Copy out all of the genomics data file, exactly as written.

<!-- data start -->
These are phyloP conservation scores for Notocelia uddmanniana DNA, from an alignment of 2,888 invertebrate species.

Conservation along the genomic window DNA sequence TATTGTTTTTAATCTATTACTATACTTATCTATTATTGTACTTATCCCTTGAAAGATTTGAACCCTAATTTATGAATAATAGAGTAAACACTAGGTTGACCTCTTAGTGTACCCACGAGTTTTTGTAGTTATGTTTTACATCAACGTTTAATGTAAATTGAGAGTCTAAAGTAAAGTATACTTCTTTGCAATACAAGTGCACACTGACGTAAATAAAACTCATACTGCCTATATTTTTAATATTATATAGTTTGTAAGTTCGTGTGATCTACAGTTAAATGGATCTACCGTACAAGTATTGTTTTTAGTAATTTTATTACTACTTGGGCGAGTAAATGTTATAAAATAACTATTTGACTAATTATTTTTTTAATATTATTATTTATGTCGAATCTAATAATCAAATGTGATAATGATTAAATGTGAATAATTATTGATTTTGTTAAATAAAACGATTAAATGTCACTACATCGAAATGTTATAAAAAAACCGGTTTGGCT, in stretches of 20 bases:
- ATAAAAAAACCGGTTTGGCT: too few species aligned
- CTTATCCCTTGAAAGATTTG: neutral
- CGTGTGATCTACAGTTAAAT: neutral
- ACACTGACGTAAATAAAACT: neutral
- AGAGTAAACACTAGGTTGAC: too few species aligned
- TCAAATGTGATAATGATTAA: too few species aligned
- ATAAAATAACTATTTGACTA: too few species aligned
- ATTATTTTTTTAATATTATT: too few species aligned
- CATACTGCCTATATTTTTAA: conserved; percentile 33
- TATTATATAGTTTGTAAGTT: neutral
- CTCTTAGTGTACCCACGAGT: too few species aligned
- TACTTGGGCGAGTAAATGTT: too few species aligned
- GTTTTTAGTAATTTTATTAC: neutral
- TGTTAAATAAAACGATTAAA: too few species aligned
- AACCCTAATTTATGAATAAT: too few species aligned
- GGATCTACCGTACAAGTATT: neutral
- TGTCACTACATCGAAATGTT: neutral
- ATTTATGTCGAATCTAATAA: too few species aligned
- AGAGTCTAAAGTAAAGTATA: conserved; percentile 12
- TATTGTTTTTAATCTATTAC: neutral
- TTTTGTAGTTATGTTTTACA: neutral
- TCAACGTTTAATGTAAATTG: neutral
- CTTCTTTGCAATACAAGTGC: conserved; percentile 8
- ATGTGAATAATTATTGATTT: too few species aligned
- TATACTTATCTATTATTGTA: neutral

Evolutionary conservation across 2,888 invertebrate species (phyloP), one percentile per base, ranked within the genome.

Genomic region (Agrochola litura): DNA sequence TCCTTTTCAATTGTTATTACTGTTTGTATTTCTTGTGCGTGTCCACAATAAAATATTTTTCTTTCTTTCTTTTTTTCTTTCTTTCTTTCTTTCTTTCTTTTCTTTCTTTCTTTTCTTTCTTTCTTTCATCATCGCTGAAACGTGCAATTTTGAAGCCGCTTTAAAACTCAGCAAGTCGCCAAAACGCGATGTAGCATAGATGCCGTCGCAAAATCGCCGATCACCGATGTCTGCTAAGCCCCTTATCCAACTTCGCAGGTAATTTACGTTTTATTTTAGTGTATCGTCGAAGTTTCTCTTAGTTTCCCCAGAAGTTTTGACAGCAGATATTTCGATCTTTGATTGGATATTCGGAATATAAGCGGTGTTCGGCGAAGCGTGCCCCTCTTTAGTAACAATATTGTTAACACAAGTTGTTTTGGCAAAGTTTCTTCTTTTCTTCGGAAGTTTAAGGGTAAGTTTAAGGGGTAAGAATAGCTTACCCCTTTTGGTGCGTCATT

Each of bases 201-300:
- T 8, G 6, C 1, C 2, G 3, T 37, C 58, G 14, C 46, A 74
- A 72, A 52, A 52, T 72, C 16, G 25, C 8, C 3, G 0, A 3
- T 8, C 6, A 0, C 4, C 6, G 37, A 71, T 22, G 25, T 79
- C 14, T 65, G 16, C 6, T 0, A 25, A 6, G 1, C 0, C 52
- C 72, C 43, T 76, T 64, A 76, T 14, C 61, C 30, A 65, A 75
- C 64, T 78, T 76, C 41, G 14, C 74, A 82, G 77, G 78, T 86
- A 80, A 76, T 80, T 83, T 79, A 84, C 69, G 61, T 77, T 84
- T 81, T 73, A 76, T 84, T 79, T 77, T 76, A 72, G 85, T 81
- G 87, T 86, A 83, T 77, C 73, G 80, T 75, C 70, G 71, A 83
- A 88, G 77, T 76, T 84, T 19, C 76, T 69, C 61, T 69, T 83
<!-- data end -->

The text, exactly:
These are phyloP conservation scores for Notocelia uddmanniana DNA, from an alignment of 2,888 invertebrate species.

Conservation along the genomic window DNA sequence TATTGTTTTTAATCTATTACTATACTTATCTATTATTGTACTTATCCCTTGAAAGATTTGAACCCTAATTTATGAATAATAGAGTAAACACTAGGTTGACCTCTTAGTGTACCCACGAGTTTTTGTAGTTATGTTTTACATCAACGTTTAATGTAAATTGAGAGTCTAAAGTAAAGTATACTTCTTTGCAATACAAGTGCACACTGACGTAAATAAAACTCATACTGCCTATATTTTTAATATTATATAGTTTGTAAGTTCGTGTGATCTACAGTTAAATGGATCTACCGTACAAGTATTGTTTTTAGTAATTTTATTACTACTTGGGCGAGTAAATGTTATAAAATAACTATTTGACTAATTATTTTTTTAATATTATTATTTATGTCGAATCTAATAATCAAATGTGATAATGATTAAATGTGAATAATTATTGATTTTGTTAAATAAAACGATTAAATGTCACTACATCGAAATGTTATAAAAAAACCGGTTTGGCT, in stretches of 20 bases:
- ATAAAAAAACCGGTTTGGCT: too few species aligned
- CTTATCCCTTGAAAGATTTG: neutral
- CGTGTGATCTACAGTTAAAT: neutral
- ACACTGACGTAAATAAAACT: neutral
- AGAGTAAACACTAGGTTGAC: too few species aligned
- TCAAATGTGATAATGATTAA: too few species aligned
- ATAAAATAACTATTTGACTA: too few species aligned
- ATTATTTTTTTAATATTATT: too few species aligned
- CATACTGCCTATATTTTTAA: conserved; percentile 33
- TATTATATAGTTTGTAAGTT: neutral
- CTCTTAGTGTACCCACGAGT: too few species aligned
- TACTTGGGCGAGTAAATGTT: too few species aligned
- GTTTTTAGTAATTTTATTAC: neutral
- TGTTAAATAAAACGATTAAA: too few species aligned
- AACCCTAATTTATGAATAAT: too few species aligned
- GGATCTACCGTACAAGTATT: neutral
- TGTCACTACATCGAAATGTT: neutral
- ATTTATGTCGAATCTAATAA: too few species aligned
- AGAGTCTAAAGTAAAGTATA: conserved; percentile 12
- TATTGTTTTTAATCTATTAC: neutral
- TTTTGTAGTTATGTTTTACA: neutral
- TCAACGTTTAATGTAAATTG: neutral
- CTTCTTTGCAATACAAGTGC: conserved; percentile 8
- ATGTGAATAATTATTGATTT: too few species aligned
- TATACTTATCTATTATTGTA: neutral

Evolutionary conservation across 2,888 invertebrate species (phyloP), one percentile per base, ranked within the genome.

Genomic region (Agrochola litura): DNA sequence TCCTTTTCAATTGTTATTACTGTTTGTATTTCTTGTGCGTGTCCACAATAAAATATTTTTCTTTCTTTCTTTTTTTCTTTCTTTCTTTCTTTCTTTCTTTTCTTTCTTTCTTTTCTTTCTTTCTTTCATCATCGCTGAAACGTGCAATTTTGAAGCCGCTTTAAAACTCAGCAAGTCGCCAAAACGCGATGTAGCATAGATGCCGTCGCAAAATCGCCGATCACCGATGTCTGCTAAGCCCCTTATCCAACTTCGCAGGTAATTTACGTTTTATTTTAGTGTATCGTCGAAGTTTCTCTTAGTTTCCCCAGAAGTTTTGACAGCAGATATTTCGATCTTTGATTGGATATTCGGAATATAAGCGGTGTTCGGCGAAGCGTGCCCCTCTTTAGTAACAATATTGTTAACACAAGTTGTTTTGGCAAAGTTTCTTCTTTTCTTCGGAAGTTTAAGGGTAAGTTTAAGGGGTAAGAATAGCTTACCCCTTTTGGTGCGTCATT

Each of bases 201-300:
- T 8, G 6, C 1, C 2, G 3, T 37, C 58, G 14, C 46, A 74
- A 72, A 52, A 52, T 72, C 16, G 25, C 8, C 3, G 0, A 3
- T 8, C 6, A 0, C 4, C 6, G 37, A 71, T 22, G 25, T 79
- C 14, T 65, G 16, C 6, T 0, A 25, A 6, G 1, C 0, C 52
- C 72, C 43, T 76, T 64, A 76, T 14, C 61, C 30, A 65, A 75
- C 64, T 78, T 76, C 41, G 14, C 74, A 82, G 77, G 78, T 86
- A 80, A 76, T 80, T 83, T 79, A 84, C 69, G 61, T 77, T 84
- T 81, T 73, A 76, T 84, T 79, T 77, T 76, A 72, G 85, T 81
- G 87, T 86, A 83, T 77, C 73, G 80, T 75, C 70, G 71, A 83
- A 88, G 77, T 76, T 84, T 19, C 76, T 69, C 61, T 69, T 83